MAYER, MICHAEL S.*, JON P. REBMAN1, AND LAURA M. WILLIAMS. Department of Biology, University of San Diego, 5998 Alcala Park, San Diego, CA 92110-2492 and 1Department of Botany, San Diego Natural History Museum, Balboa Park, P.O. Box 121390, San Diego, CA 92112-1390. - Confirmation and characteristics of the hybrid origin of Opuntia prolifera through RAPD analyses.
Opuntia prolifera, the Coastal Cholla, is common to the coastal
sage scrub community extending from Ventura County, California to El
Rosario, Baja California. On the basis of morphological intermediacy,
O. prolifera is suspected to have originated through
hybridization between O. alcahes and O. cholla, both
species of coastal and inland deserts of Baja California and Baja
California Sur. For an independent test of this hypothesis, we
screened populations of O. prolifera and the putative parents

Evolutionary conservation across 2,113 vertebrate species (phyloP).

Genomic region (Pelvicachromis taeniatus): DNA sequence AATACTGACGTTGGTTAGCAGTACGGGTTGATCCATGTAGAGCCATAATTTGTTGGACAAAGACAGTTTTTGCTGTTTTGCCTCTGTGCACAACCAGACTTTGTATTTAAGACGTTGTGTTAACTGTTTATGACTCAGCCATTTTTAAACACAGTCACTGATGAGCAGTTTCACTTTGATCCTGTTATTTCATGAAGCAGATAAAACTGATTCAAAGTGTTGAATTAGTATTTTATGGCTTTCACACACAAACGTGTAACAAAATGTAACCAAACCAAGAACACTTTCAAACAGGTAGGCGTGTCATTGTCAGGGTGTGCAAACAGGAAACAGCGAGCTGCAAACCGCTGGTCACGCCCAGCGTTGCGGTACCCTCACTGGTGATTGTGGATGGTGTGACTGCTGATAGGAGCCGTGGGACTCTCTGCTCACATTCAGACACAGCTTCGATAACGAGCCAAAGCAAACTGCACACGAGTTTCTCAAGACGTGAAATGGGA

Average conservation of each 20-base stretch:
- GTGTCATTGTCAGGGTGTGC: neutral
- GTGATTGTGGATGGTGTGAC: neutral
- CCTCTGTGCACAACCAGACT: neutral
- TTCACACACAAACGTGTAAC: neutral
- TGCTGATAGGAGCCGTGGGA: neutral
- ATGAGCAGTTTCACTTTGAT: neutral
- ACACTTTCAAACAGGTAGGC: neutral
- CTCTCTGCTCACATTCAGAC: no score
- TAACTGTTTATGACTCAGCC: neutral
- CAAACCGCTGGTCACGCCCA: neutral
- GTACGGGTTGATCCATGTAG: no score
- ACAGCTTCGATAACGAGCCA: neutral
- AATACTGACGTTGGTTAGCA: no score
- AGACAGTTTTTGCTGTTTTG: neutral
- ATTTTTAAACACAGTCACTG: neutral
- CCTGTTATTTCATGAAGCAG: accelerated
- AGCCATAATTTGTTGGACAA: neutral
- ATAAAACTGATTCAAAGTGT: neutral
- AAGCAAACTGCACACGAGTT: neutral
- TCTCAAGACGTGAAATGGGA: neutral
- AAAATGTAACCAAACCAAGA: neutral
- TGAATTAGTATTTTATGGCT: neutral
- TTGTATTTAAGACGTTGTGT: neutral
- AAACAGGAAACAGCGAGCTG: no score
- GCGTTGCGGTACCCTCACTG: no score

for RAPD banding patterns. In order to exclude other potential
parents and to distinguish species-specific RAPD bands we included
O. bigelovii, O. ganderi, O. tesajo, and O.
wolfii in the screening. The results provide abundant support for
the hybrization hypothesis as well as insight into various features of
the process. Twenty-nine primers revealed 44 bands shared only between
O. prolifera and just one of the two putative parents. Unique
bands are rare (=2) in O. prolifera compared with O.
alcahes (=19) or O. cholla (=23). Lack of marker asymmetry
within and among populations of O. prolifera, which is
triploid, is consistent with a single diploid-level hybridization
event. Trends in the degree of band sharing between O.
prolifera and its putative parents suggest a central Baja
California origin of the species.
Key words: cholla, hybridization, Opuntia prolifera, RAPD, speciation